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Robert N. Shelton Named RCSA President

Robert Shelton, Ph.D.
Robert Shelton, Ph.D.

Dr. Shelton, most recently executive director of the Phoenix-based Arizona Sports Foundation, also served as the 19th president of the University of Arizona, from 2006 to 2011.  At RCSA he succeeds Interim President Jack Pladziewicz, who is retiring.

During Shelton's tenure, UA set records for applications, enrollments, fundraising, research expenditures, student diversity and the academic strength of the incoming classes. At the Arizona Sports Foundation, Dr. Shelton engineered a major turnaround of the organization, restoring its financial stability and national reputation while expanding its philanthropic impact in the state.

RCSA is America’s second-oldest foundation. Formed in 1912 shortly after the Carnegie Corporation, it is America’s first foundation dedicated solely to funding science. Today RCSA continues to fund basic research in the physical sciences – physics, chemistry and astronomy – and closely related fields.

“RCSA is delighted to have Robert Shelton as its new president,” said Patrick Osmer, chair of RCSA’s Board of Directors. “He is a highly accomplished scientist with very broad experience in top executive positions in both major academic and philanthropic institutions. We look forward to the leadership he will provide for RCSA in its second century of supporting basic research in science.”

“From my earliest days as a research physicist I have admired RCSA’s mission and quality,” Shelton said. “Today I am acutely aware of the increasing challenges in the environment for funding and support of research at the very time when our future national well-being depends on robust scientific research and education. RCSA’s mission is becoming even more critical as it enters its second century.”

A native of Phoenix, Shelton is a physicist by training. He has spent much of his career in public education, with specific interests in research funding, intellectual property, higher education and the interface between research and teaching, the role of universities in economic development, and fostering multi-disciplinary/multi-institutional research.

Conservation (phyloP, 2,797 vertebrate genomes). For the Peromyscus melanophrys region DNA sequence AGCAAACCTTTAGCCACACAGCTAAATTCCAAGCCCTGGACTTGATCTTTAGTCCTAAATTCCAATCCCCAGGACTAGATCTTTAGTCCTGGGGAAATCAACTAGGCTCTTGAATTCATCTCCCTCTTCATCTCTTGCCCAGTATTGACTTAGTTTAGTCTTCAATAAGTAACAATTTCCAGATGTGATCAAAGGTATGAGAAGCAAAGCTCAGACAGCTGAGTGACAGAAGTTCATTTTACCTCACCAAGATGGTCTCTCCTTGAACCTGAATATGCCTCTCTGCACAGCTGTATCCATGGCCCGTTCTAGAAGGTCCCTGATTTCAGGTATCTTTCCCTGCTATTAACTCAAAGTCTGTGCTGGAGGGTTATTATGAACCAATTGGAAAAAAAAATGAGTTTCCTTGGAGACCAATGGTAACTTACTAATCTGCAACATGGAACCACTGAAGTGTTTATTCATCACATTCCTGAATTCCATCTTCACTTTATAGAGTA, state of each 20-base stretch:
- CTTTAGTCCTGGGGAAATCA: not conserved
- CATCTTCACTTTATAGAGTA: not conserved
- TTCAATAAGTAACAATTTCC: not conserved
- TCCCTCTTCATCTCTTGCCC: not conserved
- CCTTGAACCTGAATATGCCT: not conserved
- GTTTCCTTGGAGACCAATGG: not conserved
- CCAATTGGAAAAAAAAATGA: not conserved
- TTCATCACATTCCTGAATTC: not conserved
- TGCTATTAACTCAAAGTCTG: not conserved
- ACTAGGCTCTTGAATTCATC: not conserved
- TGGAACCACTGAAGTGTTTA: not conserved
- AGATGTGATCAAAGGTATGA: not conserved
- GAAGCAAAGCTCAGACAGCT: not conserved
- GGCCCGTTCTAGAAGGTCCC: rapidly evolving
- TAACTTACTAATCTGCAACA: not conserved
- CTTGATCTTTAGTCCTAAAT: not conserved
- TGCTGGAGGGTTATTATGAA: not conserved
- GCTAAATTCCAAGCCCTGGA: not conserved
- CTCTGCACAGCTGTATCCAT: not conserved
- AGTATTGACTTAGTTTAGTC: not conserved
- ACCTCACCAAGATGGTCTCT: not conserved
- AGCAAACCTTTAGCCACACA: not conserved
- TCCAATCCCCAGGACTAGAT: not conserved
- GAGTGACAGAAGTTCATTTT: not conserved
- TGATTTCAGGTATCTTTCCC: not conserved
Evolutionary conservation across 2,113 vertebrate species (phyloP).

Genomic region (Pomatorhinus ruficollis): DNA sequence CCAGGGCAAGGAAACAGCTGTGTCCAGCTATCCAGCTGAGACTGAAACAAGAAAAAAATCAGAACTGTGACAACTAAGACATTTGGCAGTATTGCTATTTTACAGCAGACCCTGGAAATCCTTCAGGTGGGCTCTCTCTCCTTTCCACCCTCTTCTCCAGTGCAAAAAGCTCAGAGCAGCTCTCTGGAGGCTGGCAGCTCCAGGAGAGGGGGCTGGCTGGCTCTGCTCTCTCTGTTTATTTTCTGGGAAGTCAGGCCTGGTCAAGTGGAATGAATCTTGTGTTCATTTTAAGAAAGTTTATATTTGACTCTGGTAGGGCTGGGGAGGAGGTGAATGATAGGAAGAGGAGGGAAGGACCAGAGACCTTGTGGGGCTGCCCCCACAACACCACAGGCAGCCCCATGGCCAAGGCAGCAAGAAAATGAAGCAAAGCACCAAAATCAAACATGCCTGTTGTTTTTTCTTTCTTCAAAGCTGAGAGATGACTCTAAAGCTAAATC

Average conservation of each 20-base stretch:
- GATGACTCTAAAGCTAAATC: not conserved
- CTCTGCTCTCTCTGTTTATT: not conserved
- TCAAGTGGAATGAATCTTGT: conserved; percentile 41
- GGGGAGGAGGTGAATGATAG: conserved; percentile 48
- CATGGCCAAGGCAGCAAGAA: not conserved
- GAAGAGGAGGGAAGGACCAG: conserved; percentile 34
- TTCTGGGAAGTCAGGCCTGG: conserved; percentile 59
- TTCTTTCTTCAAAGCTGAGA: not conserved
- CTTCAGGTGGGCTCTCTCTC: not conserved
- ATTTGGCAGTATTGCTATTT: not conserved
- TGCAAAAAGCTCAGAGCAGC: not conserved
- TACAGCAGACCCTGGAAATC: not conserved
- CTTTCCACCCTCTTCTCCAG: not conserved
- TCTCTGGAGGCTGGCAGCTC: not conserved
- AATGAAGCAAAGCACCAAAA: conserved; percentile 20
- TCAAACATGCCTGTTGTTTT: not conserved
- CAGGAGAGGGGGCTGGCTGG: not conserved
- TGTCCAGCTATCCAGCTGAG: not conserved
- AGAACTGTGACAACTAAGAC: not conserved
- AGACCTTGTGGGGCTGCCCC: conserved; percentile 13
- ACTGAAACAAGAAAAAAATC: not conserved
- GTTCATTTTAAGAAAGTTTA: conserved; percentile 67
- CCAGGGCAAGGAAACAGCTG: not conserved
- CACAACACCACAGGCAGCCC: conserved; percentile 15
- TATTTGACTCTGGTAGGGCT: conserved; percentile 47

Shelton was educated at Stanford University (B.S., 1970) and the University of California, San Diego (M.S., 1973; Ph.D., 1975). He began his academic career at UCSD as an assistant research physicist specializing in condensed matter physics.  After moving to Iowa State University in 1978, he was promoted to associate professor in 1981 and professor in 1984.

Shelton was a guest scientist at the Kernforschungsanlage in Juelich, Germany, and of the Japanese government at the Institute of Metals in Tokyo. He also was a visiting professor in the Département de Physique de la Matière Condensée at the Université de Genève in Geneva, Switzerland. He has been an active and productive scientist whose work has focused on collective electron effects in novel materials.

He returned to California as chair of the Department of Physics at UC Davis in 1987 and served in that capacity until 1990 when he was named vice chancellor for research. In 1996, Shelton joined the President’s Office at the University of California as vice provost for research.

He moved to Arizona from the University of North Carolina at Chapel Hill where he was executive vice chancellor and provost for five years, the chief academic officer and chief operating officer, and was responsible for the conduct, coordination and quality of the university’s academic and research programs.

Shelton and his wife of more than 44 years, Adrian, met as undergraduates at Stanford. They have three adult children: Christian Shelton, an associate professor of computer science at UC Riverside; Cameron Shelton, an assistant professor of economics at Claremont McKenna College; and Stephanie Shelton Crossen, who is a fellow in pediatric endocrinology at Stanford University.

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